Ruark R4 Mk 3

A new music centre with a sleek walnut finish and a big sound

Image: Hugh Threlfall

I haven’t been in technology long enough to be able to bore people about when Microsoft and Apple were cheeky startups, but I do remember Ruark when it was an outlier Essex loudspeaker maker that started producing table radios under the name Vita Audio.

Now look at it. Its elegant, half-timbered products have been described as the Aston Martin of radio; they grace the rooms of the Savoy as well as the kitchens, bedrooms and dens of smart homes all over the world. Ruark may sound like a quantum particle or a frog’s mating call, but it is derived from the name of the co-founder, the late Brian O’Rourke. His son, Alan, now runs the company, but the influence of O’Rourke senior – a furniture maker who produced radio and TV cabinets in the 1950s and 1960s – remains centre stage. Ruark does wood, as well as audio, beautifully. A couple of years ago I enthused about its R7, a modern stereo in the form of a 1960s, G-Plan-style radiogram, which duly became a design classic.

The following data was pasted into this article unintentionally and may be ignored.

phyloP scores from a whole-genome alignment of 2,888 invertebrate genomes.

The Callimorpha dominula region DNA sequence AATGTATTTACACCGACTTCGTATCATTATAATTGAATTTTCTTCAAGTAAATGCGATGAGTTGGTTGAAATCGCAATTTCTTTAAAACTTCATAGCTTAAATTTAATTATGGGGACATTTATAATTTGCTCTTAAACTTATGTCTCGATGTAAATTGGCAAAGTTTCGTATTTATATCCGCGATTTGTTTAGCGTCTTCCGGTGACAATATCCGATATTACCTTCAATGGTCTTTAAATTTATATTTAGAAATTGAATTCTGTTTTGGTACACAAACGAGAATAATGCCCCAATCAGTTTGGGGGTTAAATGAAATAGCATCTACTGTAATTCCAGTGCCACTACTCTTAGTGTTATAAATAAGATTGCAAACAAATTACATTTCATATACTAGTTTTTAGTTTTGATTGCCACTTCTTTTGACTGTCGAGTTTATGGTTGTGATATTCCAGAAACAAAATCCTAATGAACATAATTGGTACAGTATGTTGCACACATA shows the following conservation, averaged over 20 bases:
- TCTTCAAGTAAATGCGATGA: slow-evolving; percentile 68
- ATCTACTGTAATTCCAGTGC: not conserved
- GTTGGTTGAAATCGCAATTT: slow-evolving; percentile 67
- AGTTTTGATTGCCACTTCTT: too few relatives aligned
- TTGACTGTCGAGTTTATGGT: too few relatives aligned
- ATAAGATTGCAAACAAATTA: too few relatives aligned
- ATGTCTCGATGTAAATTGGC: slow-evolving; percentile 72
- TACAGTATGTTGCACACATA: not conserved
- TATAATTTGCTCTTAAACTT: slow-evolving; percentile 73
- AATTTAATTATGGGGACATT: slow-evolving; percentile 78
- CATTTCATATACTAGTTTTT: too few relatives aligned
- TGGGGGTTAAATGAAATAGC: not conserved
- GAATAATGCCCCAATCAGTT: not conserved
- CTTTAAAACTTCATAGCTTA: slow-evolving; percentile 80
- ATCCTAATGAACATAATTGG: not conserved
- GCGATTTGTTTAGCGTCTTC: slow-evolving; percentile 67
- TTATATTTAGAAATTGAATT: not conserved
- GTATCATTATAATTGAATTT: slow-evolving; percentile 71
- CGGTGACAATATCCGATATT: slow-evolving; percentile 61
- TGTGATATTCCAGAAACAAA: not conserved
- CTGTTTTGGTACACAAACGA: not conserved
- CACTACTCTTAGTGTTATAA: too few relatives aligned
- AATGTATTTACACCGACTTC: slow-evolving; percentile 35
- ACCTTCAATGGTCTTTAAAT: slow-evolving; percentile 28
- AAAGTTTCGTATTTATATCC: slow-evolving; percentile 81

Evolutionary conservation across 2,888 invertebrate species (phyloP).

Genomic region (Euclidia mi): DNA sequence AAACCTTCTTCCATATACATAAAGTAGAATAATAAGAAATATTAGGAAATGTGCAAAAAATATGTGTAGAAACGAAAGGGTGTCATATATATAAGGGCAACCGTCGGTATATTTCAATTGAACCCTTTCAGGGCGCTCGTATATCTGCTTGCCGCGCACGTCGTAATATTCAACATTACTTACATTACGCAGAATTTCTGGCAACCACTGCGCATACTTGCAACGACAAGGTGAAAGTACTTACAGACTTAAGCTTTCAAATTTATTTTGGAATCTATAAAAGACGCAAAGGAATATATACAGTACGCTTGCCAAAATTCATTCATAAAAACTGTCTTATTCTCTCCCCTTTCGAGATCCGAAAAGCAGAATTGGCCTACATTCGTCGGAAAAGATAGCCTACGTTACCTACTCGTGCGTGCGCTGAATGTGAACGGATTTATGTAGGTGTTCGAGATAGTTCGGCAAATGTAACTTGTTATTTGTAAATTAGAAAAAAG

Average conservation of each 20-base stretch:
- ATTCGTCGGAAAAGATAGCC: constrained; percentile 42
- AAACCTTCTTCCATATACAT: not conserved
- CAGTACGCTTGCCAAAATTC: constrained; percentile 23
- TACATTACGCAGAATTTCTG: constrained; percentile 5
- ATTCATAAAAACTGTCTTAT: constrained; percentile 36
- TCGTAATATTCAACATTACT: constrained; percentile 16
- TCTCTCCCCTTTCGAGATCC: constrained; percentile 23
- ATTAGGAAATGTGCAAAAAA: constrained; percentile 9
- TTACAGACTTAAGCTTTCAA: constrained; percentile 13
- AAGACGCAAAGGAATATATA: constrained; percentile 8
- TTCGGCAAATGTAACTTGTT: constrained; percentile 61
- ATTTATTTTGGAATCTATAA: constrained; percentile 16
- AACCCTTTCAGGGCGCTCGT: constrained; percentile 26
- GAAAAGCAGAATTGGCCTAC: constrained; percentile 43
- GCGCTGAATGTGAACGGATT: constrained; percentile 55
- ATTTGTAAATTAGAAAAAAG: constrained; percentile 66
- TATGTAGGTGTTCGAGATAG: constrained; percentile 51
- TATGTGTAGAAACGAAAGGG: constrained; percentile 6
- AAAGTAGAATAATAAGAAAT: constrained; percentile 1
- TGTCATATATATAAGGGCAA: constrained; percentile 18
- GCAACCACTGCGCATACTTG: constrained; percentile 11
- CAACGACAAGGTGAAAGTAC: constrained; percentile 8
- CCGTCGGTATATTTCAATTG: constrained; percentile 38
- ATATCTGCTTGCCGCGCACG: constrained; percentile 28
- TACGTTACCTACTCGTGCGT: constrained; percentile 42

This is the R4 Mk3, a slimmed-down comprehensive update of the 2008 R4 music centre. In its sleek walnut finish (although the black and white versions look great too) it’s ideal for anywhere in the house – short of a ballroom, perhaps. It has Bluetooth aptX for easy streaming from all the usual devices, as well as audio and optical wired inputs (in fact, the optical feature makes it a great TV soundbase, which it isn’t really designed as). But I was particularly delighted to see the CD slot. There are still times when you just want to stick in a CD and go about your business rather than get involved in all the complication of the supposedly more convenient streaming.

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Improving an already excellent product can stretch the imagination, but the Mk3 has some great new features, such as a small but well-shaped remote that gives a clear blue signal when it successfully contacts the mothership; this may seem a small thing, but it’s very satisfying in practice.

And the sound? The big, downward-firing speaker and the air hole alongside it are a declaration that this machine is designed to make a big sound, but it’s one that is never thick or heavy. Vocals remain light and clear despite the big bass.



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